Every investor would love to stumble upon the perfect stock. But will you ever really find a stock that provides everything you could possibly want?
One thing's for sure: You'll never discover truly great investments unless you actively look for them. Let's discuss the ideal qualities of a perfect stock, then decide if WellPoint (NYSE: WLP ) fits the bill.
The quest for perfection
Stocks that look great based on one factor may prove horrible elsewhere, making due diligence a crucial part of your investing research. The best stocks excel in many different areas, including these important factors:
- Growth. Expanding businesses show healthy revenue growth. While past growth is no guarantee that revenue will keep rising, it's certainly a better sign than a stagnant top line.
- Margins. Higher sales mean nothing if a company can't produce profits from them. Strong margins ensure that company can turn revenue into profit.
- Balance sheet. At debt-laden companies, banks and bondholders compete with shareholders for management's attention. Companies with strong balance sheets don't have to worry about the distraction of debt.
- Money-making opportunities. Return on equity helps measure how well a company is finding opportunities to turn its resources into profitable business endeavors.
- Valuation. You can't afford to pay too much for even the best companies. By using normalized figures, you can see how a stock's simple earnings multiple fits into a longer-term context.
- Dividends. For tangible proof of profits, a check to shareholders every three months can't be beat. Companies with solid dividends and strong commitments to increasing payouts treat shareholders well.
With those factors in mind, let's take a closer look at WellPoint.
What We Want to See
Pass or Fail?
|Growth||5-Year Annual Revenue Growth > 15%||2.3%||Fail|
|1-Year Revenue Growth > 12%||1.3%||Fail|
|Margins||Gross Margin > 35%||22.5%||Fail|
|Net Margin > 15%||4.8%||Fail|
|Balance Sheet||Debt to Equity < 50%||45.4%||Pass|
|Current Ratio > 1.3||1.75||Pass|
|Opportunities||Return on Equity > 15%||11.9%||Fail|
|Valuation||Normalized P/E < 20||10.26||Pass|
|Dividends||Current Yield > 2%||1.4%||Fail|
|5-Year Dividend Growth > 10%||NM||NM|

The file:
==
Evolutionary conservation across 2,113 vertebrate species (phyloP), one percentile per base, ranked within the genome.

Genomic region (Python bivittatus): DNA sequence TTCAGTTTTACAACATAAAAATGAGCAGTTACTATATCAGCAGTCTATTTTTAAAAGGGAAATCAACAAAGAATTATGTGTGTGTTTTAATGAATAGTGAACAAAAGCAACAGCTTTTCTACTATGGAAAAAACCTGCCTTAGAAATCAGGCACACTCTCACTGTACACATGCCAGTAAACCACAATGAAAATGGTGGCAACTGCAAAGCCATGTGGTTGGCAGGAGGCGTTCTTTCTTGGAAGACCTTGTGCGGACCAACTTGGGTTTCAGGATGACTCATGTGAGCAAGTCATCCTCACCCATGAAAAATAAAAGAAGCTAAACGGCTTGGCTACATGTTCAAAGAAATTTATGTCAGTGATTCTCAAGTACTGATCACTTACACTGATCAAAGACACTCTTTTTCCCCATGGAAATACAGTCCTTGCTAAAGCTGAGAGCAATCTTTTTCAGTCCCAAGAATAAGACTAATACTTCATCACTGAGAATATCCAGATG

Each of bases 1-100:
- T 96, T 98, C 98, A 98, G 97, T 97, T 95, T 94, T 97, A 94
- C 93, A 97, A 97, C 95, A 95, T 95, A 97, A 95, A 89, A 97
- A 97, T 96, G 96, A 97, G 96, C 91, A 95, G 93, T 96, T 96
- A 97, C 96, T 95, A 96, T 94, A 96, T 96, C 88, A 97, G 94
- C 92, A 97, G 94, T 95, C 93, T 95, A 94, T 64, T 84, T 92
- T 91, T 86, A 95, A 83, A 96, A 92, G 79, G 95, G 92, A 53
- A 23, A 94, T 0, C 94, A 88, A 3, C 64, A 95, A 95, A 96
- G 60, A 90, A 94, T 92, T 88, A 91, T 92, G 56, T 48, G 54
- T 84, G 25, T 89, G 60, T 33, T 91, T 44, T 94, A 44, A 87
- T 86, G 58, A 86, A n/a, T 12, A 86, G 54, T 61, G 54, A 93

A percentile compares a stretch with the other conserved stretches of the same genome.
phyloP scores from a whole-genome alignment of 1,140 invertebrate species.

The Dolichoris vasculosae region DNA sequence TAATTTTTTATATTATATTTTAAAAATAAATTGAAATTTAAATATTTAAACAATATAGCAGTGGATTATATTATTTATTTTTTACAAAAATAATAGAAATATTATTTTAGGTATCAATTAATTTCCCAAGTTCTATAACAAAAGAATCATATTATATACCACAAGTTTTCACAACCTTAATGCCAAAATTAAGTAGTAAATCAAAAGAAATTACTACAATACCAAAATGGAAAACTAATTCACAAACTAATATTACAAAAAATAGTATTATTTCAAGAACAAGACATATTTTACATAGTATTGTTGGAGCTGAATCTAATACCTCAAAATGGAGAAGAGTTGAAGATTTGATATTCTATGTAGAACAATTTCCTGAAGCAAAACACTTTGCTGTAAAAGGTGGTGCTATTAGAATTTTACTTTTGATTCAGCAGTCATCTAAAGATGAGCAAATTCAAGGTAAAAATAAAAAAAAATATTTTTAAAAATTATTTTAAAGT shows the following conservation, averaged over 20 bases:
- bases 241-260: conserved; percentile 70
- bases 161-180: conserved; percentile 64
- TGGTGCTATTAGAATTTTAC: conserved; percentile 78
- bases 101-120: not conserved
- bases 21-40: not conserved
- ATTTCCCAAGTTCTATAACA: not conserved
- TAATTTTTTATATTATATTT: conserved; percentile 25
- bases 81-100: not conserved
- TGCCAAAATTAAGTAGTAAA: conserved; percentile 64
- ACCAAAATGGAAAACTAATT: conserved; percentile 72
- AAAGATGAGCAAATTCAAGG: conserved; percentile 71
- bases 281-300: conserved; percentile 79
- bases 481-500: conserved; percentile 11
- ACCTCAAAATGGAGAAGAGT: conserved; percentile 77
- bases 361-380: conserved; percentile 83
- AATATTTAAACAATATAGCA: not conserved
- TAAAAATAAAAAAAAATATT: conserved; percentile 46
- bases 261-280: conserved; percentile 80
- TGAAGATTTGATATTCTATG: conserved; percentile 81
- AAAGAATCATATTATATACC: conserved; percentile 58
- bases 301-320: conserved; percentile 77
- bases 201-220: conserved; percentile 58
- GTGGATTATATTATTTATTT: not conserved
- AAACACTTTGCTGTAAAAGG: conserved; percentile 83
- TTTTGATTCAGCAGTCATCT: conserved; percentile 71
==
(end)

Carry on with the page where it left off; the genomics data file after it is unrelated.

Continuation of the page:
|Total Score||3 out of 9|
Source: S&P Capital IQ. NM = not meaningful; WellPoint started paying a dividend in March 2011. Total score = number of passes.
Since we looked at WellPoint last year, the health-insurance company has dropped a point. A big drop in returns on equity outweighed the company's decision to start paying a dividend early last year.
WellPoint has the most members of any health-benefits company, with 34.4 million members and more than 66 million individuals served through its subsidiaries as of Sept. 30, 2011. That puts it in a prime position against its peers, especially as uncertainty about the future of health-care reform continues to drive down valuations in the sector.
It's likely that the Supreme Court will need to decide whether mandatory health insurance is constitutional. Without those provisions, UnitedHealth Group (NYSE: UNH ) , Aetna (NYSE: AET ) , and WellPoint alike will face the potential hit of having to accept new members, even if they have pre-existing conditions, without being able to count on an influx of relatively healthy customers who would be required to obtain insurance under the law as it now stands. With all three health insurers having very low margins, none can afford to take a big hit.
In the meantime, WellPoint is taking many steps to cut costs. For instance, it took a swing at Pfizer (NYSE: PFE ) by choosing to support a generic version of its Lipitor through lower co-pays for the generic than the name-brand drug. In addition, WellPoint brought on IBM (NYSE: IBM ) to provide supercomputer technology to help its network of doctors provide better diagnosis and treatment to patients. That move will help IBM break into the industry, but it will also give WellPoint a competitive advantage in efficiency gains.
WellPoint is unlikely to move up far in the point totals until there's some clarity on the health-care reform front. But the company's starting to pay a dividend is a positive sign that the company plans to keep doing well no matter what happens.
No stock is a sure thing, but some stocks are a lot closer to perfect than others. By looking for the perfect stock, you'll go a long way toward improving your investing prowess and learning how to separate out the best investments from the rest.
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